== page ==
Saint Benoît-Joseph Labre, ‘the begger of Rome’

Saint Benoît-Joseph Labre, ‘the begger of Rome’

CNS photo/L’Osservatore Romano
Pope Francis blesses the sculpture “Jesus the Homeless” by Canadian Timothy Schmalz during his general audience in Saint Peter’s Square at the Vatican in this 2013 file photo.

Canadian sculptor Timothy Schmalz has created a number of striking sculptures which are situated in prominent locations around Rome, and the globe. One of the most renown is the bronze Homeless Jesus that sleeps on a bench outside the Elemosineria Apostolica, the Papal charity office. While the face is shrouded in a hood, the nail marks on the gnarled bare feet make clear that it is in fact Christ who is present among those whom society has deemed disposable.

This week on April 16, the church celebrates the feast of the patron of these “invisible” men and women living on the streets, Saint Benoît-Joseph Labre.

Labre was a French member of the Third Order of Saint Francis who lived in the 1700s and eventually came to live in the ruins of the Colosseum, well before the monument became the prosperous tourist destination that it is today. As he begged for food and lived in solidarity with those who had “neither nest, nor den,” (cf. Mt 8:20), he became a symbolic figure for sanctity amidst the homeless. He was eventually canonized by Pope Leo XIII, the author of Rerum Novarum and a church leader famously dedicated to exploring social and economic questions anew through a lens of faith.

Today Loyola University Chicago runs a program called the Labre ministry, which moves away from a notion of immediate “charity” (which they of course interweave into their work) to focus more upon lasting solidarity with the men and women living on the brutally difficult streets of Chicago. In such an endeavor, friendship and relationship become more important than food or blankets. While the “voice for the voiceless” motif continues to have importance in some advocacy work, the Labre ministry emphasizes that all human beings, even those in desperate need or with mental health issues, have a voice and agency in the world. It is left to the church and initiatives like this one to help them develop and articulate this voice, and such a method of direct encounter strives to do exactly this.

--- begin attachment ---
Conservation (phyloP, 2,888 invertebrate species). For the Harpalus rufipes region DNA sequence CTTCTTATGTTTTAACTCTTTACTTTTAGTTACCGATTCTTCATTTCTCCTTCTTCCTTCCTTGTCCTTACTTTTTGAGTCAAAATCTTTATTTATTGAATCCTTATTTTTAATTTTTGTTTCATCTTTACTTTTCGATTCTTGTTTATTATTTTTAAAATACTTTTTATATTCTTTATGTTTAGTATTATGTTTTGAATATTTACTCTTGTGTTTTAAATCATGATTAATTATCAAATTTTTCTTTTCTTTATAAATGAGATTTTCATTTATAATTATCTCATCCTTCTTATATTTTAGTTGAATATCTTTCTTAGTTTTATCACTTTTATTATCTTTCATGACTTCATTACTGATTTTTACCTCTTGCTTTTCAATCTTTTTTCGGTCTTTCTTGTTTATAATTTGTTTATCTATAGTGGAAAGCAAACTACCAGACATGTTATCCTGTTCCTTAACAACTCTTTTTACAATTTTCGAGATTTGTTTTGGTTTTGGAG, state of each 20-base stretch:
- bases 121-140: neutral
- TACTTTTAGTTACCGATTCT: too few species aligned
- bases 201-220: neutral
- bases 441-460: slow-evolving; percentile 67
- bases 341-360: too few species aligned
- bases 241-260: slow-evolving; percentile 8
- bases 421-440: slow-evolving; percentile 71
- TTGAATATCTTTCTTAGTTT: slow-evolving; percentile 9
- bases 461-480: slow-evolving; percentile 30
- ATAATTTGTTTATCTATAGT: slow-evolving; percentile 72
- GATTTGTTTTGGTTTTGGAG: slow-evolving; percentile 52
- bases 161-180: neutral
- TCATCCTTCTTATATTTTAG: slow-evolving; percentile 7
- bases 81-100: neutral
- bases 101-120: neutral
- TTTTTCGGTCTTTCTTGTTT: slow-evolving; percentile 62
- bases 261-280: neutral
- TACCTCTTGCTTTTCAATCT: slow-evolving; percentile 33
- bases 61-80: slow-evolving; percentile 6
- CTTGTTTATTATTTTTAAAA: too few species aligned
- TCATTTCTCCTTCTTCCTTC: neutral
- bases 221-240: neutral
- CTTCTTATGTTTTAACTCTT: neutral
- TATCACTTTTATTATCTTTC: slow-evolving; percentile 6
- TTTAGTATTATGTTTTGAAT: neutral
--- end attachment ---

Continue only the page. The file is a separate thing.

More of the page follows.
As their inspirational founder was wont to do (he was known not only as “the beggar of Rome” but also as the “saint of the Forty Hours” for his devotion to the Blessed Sacrament), the Labre project is firmly rooted in prayer.

One of their powerful ones reads: “You gave up honor, money and home for love of Jesus. Help us to set our hearts on Jesus and not on the things of this world. You lived in obscurity among the poor in the streets. Enable us to see Jesus in our poor brothers and sisters and not judge by appearances. Make us realize that in helping them we are helping Jesus. Show us how to befriend them and not pass them by.”

The pope’s recent Apostolic Exhortation “Gaudete et Exsultate” (Rejoice and be Glad’) calls us all to realize the relationship between poverty and holiness.

Unlike Matthew’s, Luke’s Gospel speaks not of the “poor in spirit” but instead of what we can assume are the materially poor (cf. Lk 6:20). “In this way, [Luke] too invites us to live a plain and austere life. He calls us to share in the life of those most in need, the life lived by the Apostles, and ultimately to configure ourselves to Jesus who, though rich, “made himself poor” (2 Cor 8:9). Being poor of heart: that is holiness…. In this call to recognize Jesus in the poor and the suffering, we see revealed the very heart of Christ, his deepest feelings and choices, which every saint seeks to imitate.”

As we approach his feast, let the life of Saint Benoît-Joseph Labre, as all saintly men and women do, simultaneously interrogate our common daily practices, and inspire us to new ones.

Originally from Collingswood, Michael M. Canaris, Ph.D., teaches at Loyola University, Chicago.

Categories: Columns, Growing in Faith

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